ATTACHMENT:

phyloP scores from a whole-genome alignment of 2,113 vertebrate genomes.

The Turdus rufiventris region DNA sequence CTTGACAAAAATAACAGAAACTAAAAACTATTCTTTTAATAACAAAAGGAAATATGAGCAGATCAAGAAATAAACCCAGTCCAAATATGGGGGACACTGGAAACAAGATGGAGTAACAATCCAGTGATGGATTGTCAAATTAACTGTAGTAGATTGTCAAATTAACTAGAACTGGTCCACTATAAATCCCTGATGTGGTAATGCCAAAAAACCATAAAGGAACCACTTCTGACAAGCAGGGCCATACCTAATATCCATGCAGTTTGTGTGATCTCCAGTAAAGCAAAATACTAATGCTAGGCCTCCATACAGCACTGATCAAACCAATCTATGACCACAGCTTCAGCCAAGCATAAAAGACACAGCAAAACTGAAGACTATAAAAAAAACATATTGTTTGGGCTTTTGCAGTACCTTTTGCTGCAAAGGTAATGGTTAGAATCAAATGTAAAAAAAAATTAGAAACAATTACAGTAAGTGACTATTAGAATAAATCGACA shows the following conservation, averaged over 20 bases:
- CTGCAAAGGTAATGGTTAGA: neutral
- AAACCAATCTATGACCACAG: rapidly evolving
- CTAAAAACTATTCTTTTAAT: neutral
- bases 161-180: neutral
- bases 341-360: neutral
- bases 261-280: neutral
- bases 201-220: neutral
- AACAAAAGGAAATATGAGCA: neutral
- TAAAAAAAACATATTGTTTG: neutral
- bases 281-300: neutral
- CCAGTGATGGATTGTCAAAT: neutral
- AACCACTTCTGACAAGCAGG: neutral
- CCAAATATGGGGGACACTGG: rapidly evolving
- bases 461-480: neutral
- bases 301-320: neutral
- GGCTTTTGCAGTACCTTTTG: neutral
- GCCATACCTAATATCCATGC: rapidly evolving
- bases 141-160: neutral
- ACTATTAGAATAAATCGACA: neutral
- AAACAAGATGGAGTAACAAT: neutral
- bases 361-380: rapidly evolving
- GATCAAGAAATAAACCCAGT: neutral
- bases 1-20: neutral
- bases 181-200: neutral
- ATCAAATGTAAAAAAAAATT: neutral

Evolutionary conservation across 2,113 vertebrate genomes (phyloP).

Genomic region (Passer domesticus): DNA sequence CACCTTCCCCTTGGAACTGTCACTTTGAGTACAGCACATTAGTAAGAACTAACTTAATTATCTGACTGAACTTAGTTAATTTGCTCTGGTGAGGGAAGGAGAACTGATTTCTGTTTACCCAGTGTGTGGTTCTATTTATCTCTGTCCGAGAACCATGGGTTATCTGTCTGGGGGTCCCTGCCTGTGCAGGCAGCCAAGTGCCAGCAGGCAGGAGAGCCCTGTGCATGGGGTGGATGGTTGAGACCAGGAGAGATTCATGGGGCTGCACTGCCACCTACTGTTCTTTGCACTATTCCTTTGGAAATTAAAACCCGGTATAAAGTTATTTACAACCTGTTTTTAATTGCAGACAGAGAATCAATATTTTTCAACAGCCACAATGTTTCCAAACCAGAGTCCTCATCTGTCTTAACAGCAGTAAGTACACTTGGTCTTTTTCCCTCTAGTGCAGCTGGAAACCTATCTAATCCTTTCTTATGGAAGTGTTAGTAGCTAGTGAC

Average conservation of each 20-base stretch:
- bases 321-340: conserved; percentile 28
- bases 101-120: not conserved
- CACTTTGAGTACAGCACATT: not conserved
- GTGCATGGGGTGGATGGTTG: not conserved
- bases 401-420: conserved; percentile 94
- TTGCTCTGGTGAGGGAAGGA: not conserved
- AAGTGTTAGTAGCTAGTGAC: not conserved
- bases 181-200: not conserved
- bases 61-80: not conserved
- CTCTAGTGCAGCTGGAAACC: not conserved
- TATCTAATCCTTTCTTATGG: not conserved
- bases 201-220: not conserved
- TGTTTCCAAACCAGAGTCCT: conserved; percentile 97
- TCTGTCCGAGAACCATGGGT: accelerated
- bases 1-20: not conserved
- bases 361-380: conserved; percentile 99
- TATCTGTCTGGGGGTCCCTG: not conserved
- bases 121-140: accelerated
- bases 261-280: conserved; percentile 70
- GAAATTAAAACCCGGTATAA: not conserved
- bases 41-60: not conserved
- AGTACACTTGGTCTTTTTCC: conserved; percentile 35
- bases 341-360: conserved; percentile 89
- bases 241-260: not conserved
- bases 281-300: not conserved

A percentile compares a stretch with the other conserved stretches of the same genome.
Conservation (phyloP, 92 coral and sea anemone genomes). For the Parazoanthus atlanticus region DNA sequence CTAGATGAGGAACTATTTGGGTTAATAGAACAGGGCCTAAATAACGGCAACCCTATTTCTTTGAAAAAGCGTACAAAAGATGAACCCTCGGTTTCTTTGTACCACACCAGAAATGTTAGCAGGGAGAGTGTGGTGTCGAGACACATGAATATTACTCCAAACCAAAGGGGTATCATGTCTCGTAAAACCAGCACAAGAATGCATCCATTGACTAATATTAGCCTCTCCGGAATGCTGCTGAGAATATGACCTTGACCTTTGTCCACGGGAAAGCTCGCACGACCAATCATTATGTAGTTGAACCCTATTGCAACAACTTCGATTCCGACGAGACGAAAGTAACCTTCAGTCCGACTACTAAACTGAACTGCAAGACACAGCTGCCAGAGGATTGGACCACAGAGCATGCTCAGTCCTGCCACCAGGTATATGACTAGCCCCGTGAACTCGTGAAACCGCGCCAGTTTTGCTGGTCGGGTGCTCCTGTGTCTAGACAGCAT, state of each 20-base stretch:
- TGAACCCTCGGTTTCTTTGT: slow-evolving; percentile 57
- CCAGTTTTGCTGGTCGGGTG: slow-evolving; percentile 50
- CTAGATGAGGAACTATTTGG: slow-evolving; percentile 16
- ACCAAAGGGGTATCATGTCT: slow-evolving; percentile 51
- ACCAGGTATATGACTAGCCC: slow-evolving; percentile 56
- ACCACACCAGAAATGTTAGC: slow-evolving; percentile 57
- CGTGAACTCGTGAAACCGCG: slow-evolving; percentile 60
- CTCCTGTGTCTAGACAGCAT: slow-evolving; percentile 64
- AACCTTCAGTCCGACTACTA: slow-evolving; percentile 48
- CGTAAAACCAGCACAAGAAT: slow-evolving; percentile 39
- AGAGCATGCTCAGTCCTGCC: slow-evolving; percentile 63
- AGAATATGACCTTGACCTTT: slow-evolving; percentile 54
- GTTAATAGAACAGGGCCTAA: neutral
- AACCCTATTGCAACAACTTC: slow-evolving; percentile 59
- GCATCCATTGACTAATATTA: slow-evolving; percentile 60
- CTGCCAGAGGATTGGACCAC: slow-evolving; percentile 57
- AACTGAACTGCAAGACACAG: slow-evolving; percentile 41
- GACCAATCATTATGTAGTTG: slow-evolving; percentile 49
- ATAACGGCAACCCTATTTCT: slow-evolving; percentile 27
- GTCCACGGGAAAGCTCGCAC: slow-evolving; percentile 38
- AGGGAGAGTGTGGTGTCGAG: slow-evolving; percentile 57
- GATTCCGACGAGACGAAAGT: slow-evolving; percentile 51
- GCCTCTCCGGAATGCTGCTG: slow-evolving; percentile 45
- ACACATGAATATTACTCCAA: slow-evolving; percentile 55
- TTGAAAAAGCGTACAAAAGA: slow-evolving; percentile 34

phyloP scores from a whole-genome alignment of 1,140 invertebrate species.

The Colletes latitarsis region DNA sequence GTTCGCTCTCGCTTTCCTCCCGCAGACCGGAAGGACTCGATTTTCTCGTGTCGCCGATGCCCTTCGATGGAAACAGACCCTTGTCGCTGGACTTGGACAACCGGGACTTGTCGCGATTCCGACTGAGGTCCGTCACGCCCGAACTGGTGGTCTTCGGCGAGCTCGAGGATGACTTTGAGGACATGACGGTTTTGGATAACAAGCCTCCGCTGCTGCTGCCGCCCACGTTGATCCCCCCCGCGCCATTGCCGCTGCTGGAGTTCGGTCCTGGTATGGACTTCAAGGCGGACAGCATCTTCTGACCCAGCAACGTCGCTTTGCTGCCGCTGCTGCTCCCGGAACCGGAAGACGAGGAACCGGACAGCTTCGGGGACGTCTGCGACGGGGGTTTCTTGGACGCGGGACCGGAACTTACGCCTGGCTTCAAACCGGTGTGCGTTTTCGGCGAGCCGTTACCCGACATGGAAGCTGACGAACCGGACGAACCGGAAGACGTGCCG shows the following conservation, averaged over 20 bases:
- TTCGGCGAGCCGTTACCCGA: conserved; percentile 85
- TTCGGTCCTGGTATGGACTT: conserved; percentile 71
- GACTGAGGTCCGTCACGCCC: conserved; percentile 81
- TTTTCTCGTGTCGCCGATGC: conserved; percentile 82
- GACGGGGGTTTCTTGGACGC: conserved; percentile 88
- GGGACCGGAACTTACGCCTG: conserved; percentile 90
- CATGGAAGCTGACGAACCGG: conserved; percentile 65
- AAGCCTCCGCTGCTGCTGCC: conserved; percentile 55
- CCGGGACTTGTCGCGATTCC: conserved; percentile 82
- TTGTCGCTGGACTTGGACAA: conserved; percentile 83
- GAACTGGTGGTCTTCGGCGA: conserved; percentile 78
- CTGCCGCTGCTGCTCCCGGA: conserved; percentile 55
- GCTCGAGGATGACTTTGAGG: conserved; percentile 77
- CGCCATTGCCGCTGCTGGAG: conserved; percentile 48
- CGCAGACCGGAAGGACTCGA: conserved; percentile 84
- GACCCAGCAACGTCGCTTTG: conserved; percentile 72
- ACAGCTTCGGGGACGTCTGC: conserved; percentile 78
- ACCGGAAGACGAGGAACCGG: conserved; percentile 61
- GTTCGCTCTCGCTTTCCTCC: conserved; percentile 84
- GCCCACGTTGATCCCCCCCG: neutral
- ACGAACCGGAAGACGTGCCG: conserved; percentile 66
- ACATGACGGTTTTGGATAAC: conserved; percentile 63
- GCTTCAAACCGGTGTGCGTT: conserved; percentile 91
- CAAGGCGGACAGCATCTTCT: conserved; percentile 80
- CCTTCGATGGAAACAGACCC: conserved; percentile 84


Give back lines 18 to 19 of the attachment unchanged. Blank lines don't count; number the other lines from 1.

- GGCTTTTGCAGTACCTTTTG: neutral
- GCCATACCTAATATCCATGC: rapidly evolving